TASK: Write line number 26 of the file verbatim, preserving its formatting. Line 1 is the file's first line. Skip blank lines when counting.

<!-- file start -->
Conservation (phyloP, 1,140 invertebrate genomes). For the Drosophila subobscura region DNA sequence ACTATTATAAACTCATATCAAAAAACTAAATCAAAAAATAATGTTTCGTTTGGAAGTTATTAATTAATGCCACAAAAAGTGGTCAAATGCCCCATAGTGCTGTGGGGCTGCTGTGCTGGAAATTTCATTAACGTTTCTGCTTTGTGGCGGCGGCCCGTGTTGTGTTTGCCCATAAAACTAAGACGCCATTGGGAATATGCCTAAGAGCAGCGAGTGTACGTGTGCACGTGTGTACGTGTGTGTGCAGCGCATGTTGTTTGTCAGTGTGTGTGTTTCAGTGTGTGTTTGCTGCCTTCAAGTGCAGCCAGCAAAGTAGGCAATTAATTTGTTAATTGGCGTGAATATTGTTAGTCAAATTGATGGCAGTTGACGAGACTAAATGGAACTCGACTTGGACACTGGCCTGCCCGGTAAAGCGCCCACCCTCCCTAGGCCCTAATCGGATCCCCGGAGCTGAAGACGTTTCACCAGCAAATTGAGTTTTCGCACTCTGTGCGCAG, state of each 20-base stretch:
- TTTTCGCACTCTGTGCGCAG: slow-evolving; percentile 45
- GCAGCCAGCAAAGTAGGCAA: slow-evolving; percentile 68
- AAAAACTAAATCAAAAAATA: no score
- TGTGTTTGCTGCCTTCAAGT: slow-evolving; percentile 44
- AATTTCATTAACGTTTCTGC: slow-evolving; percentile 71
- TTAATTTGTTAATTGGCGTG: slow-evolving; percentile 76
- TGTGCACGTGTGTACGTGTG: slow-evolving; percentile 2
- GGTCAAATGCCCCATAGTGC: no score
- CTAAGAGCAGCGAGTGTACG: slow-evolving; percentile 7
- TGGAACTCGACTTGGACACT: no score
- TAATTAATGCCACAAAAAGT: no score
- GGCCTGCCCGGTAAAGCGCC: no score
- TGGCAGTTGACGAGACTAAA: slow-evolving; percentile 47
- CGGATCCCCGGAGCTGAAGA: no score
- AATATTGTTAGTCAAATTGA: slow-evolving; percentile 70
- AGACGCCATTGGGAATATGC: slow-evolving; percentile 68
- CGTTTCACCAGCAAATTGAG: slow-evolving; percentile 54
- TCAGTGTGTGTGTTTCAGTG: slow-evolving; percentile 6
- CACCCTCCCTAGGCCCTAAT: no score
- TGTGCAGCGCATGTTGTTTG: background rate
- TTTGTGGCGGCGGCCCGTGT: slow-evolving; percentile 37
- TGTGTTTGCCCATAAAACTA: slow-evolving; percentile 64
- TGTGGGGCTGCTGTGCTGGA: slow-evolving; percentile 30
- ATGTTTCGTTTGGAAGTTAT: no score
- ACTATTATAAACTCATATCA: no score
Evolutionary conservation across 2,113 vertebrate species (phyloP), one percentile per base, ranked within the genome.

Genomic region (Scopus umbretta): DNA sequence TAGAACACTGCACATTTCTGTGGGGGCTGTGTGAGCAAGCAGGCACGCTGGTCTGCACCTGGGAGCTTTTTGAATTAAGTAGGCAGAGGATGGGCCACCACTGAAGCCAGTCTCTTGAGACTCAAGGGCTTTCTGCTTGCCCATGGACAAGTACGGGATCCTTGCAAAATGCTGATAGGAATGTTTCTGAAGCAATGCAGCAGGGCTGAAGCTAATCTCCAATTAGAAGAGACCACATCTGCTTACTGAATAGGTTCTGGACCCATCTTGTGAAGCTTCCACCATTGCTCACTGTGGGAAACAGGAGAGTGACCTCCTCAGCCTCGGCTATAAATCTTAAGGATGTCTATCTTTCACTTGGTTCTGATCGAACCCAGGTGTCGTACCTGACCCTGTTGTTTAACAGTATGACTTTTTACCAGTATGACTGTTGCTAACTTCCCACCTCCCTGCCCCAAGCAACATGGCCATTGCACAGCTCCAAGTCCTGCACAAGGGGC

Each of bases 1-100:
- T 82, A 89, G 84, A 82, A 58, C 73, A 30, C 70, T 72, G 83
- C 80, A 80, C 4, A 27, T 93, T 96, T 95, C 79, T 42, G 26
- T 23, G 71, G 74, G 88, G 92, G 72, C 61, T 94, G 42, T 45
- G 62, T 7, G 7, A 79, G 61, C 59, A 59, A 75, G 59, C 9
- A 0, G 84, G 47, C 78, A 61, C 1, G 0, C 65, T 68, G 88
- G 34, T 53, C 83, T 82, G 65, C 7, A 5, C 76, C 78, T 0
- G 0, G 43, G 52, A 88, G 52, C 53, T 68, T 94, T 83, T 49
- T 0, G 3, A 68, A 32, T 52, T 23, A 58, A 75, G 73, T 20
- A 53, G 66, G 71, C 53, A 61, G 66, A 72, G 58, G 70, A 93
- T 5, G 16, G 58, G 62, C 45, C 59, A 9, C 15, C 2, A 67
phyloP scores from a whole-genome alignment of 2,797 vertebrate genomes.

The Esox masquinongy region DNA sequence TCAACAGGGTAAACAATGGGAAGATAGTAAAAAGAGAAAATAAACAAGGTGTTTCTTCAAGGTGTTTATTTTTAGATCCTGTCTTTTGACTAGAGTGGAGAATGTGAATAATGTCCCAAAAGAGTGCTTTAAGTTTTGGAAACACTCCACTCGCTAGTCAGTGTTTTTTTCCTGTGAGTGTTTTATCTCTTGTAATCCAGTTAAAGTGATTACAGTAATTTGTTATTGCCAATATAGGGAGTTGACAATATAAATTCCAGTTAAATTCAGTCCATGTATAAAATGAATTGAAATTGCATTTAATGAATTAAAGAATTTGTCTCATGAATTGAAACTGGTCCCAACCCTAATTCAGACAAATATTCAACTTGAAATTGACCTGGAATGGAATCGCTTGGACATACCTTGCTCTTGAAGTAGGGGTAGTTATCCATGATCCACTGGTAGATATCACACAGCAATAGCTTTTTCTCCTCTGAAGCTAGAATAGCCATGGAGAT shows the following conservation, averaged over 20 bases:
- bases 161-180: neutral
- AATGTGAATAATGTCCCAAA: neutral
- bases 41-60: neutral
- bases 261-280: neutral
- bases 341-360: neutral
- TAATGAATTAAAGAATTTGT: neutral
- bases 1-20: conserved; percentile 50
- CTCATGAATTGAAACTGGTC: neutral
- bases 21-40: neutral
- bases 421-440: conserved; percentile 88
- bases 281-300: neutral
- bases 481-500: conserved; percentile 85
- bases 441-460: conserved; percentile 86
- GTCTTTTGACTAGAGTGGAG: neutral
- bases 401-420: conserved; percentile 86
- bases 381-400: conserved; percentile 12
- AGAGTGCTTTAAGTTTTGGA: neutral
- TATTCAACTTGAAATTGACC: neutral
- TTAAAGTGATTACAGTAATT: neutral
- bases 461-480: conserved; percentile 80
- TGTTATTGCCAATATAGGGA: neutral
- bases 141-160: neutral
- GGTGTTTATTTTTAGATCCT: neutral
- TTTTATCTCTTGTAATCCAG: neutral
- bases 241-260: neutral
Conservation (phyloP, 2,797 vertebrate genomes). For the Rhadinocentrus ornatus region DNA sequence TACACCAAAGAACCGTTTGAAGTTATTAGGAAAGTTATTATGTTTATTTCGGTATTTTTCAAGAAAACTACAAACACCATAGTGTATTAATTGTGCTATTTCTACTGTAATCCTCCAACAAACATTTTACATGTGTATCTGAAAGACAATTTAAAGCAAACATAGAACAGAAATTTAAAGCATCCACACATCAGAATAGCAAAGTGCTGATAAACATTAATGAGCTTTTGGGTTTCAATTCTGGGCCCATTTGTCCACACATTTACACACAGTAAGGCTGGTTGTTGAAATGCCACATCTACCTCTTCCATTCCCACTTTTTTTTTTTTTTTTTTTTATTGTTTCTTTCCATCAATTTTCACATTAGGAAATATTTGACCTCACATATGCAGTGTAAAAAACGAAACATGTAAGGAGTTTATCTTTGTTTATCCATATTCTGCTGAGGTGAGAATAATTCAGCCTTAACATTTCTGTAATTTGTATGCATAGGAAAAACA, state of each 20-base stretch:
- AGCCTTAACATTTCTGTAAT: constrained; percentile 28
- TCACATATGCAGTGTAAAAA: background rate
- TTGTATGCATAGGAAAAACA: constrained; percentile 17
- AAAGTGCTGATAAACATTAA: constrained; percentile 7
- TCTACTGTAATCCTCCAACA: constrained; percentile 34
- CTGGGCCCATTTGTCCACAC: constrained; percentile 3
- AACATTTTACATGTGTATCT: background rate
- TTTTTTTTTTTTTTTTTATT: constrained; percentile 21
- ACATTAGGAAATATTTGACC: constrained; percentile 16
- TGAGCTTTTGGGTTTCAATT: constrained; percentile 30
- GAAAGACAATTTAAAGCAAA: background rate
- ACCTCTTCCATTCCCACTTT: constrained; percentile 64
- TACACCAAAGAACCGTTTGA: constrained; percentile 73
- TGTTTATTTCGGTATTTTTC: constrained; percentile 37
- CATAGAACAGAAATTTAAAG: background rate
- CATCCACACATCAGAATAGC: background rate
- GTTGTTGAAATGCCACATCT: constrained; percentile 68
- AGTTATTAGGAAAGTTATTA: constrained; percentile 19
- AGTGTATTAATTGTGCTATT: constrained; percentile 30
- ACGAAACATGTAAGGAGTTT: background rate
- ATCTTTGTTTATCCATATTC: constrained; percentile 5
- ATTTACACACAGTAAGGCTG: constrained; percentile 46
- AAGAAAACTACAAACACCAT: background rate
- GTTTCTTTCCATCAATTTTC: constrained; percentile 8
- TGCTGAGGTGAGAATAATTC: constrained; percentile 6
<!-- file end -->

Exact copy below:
- ACTATTATAAACTCATATCA: no score